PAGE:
I have done a great deal of both during my years of research and I have found advantages and disadvantages with both.  The best advantage to going into the bush alone is the ability to remain quiet.  Logic would suggest you are more likely to see wildlife this way though I must admit that coming across large animals, like deer and bear, have occurred as often in the company of other researchers as it has on my own, with the exception of the one good sighting I had of a cougar in the Alberta Rocky mountains in the early 1990s.

The biggest disadvantage of going alone is the safety factor.  I have often thought, looking back at all those times I was by myself, nobody knowing where I was, if something unforeseen would happen well, needless to say, the jig was up.  A reality which hit too close for comfort during the summer of 1986! That is a tale for another day…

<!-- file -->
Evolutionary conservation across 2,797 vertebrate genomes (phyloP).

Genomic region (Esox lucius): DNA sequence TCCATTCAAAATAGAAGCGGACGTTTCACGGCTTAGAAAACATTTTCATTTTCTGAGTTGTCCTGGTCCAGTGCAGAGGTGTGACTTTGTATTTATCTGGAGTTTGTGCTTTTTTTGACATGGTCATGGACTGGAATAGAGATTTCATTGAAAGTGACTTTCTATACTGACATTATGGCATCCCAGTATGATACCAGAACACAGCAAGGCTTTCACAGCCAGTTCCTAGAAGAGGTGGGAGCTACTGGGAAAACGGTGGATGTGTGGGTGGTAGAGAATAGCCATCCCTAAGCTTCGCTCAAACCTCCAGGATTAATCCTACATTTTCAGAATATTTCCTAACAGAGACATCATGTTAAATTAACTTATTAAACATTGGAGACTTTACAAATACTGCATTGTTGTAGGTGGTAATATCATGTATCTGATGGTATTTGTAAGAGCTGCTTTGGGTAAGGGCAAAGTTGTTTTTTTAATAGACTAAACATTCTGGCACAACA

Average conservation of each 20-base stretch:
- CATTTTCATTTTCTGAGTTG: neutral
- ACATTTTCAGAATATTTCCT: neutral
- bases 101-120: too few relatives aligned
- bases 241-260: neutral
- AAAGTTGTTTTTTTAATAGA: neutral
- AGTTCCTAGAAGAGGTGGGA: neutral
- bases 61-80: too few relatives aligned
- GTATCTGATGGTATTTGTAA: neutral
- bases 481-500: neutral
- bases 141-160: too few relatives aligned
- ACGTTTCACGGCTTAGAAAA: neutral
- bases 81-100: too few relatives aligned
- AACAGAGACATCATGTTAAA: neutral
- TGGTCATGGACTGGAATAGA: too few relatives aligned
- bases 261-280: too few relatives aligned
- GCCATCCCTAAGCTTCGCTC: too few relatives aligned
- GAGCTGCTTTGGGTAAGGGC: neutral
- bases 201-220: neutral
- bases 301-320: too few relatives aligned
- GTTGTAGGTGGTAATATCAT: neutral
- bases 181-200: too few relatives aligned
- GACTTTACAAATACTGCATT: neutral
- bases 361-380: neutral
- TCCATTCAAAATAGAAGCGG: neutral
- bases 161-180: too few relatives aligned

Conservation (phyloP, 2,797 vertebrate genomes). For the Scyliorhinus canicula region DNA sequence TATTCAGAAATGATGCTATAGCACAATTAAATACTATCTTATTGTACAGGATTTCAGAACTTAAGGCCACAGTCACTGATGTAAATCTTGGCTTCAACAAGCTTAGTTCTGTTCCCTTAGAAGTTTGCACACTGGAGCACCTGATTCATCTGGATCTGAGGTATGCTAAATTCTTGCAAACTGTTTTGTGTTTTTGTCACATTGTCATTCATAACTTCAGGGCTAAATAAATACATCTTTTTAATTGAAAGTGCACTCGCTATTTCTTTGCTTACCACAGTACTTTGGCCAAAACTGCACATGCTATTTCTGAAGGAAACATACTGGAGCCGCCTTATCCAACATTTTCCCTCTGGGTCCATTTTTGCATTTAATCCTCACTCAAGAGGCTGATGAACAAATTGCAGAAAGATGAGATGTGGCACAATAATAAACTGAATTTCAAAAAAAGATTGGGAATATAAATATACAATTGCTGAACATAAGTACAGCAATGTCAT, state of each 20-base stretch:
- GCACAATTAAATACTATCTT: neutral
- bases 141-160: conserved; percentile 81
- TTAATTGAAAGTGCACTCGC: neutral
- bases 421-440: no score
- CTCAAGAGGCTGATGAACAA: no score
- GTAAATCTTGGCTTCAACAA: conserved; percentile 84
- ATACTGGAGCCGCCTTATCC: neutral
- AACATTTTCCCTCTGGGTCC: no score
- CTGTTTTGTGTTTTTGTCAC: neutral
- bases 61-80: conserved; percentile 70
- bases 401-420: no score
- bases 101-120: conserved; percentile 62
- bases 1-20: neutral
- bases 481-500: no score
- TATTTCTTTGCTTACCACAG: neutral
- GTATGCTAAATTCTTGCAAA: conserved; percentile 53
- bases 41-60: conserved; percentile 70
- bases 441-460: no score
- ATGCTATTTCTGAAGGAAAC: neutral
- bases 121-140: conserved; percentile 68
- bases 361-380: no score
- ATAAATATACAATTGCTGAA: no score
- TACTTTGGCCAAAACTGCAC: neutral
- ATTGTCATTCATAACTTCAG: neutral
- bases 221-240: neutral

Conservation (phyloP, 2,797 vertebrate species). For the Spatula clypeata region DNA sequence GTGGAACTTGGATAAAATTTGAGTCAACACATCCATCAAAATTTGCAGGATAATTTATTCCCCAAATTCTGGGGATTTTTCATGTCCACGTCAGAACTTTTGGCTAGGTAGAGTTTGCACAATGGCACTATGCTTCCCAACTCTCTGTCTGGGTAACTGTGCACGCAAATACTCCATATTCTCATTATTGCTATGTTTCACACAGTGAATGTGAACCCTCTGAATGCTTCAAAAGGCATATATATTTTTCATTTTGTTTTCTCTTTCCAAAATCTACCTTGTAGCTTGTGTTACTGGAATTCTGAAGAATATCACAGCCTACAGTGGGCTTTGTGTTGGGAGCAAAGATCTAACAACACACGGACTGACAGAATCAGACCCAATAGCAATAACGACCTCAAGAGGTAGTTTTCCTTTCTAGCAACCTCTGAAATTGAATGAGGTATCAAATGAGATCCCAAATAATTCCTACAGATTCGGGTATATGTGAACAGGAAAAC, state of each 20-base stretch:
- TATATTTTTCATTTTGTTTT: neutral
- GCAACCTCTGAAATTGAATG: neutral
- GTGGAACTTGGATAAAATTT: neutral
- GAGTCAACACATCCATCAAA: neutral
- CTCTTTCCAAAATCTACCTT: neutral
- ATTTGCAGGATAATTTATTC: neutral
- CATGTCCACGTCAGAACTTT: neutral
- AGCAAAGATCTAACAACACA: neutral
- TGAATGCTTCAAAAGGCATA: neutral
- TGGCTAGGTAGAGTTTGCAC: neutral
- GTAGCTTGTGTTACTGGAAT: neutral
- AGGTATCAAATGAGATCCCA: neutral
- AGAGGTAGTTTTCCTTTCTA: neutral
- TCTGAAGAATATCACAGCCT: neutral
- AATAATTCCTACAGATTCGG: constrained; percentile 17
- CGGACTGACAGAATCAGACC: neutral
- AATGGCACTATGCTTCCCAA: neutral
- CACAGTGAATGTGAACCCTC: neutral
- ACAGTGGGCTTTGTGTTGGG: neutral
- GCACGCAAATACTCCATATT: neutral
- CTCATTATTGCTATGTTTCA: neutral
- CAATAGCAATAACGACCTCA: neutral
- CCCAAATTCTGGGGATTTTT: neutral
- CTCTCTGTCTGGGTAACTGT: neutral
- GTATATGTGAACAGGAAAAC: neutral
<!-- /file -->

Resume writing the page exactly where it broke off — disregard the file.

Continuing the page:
However, sorry to say, I didn’t really learn my lesson and continued to just go into the back country on a whim when the urge to look for evidence hit me – and it still does, too often for my own good.

Researching with others of a common interest has mutual benefits as far as personal safety is concerned.  This goes without saying.  But the greatest advantage of searching with others is simple and straight forward – more eyes continuously scanning the immediate surroundings makes it less likely that something will be missed.  It won’t guarantee it, but in my opinion it does tip the odds a little more in the researchers favor!

Thomas Steenburg

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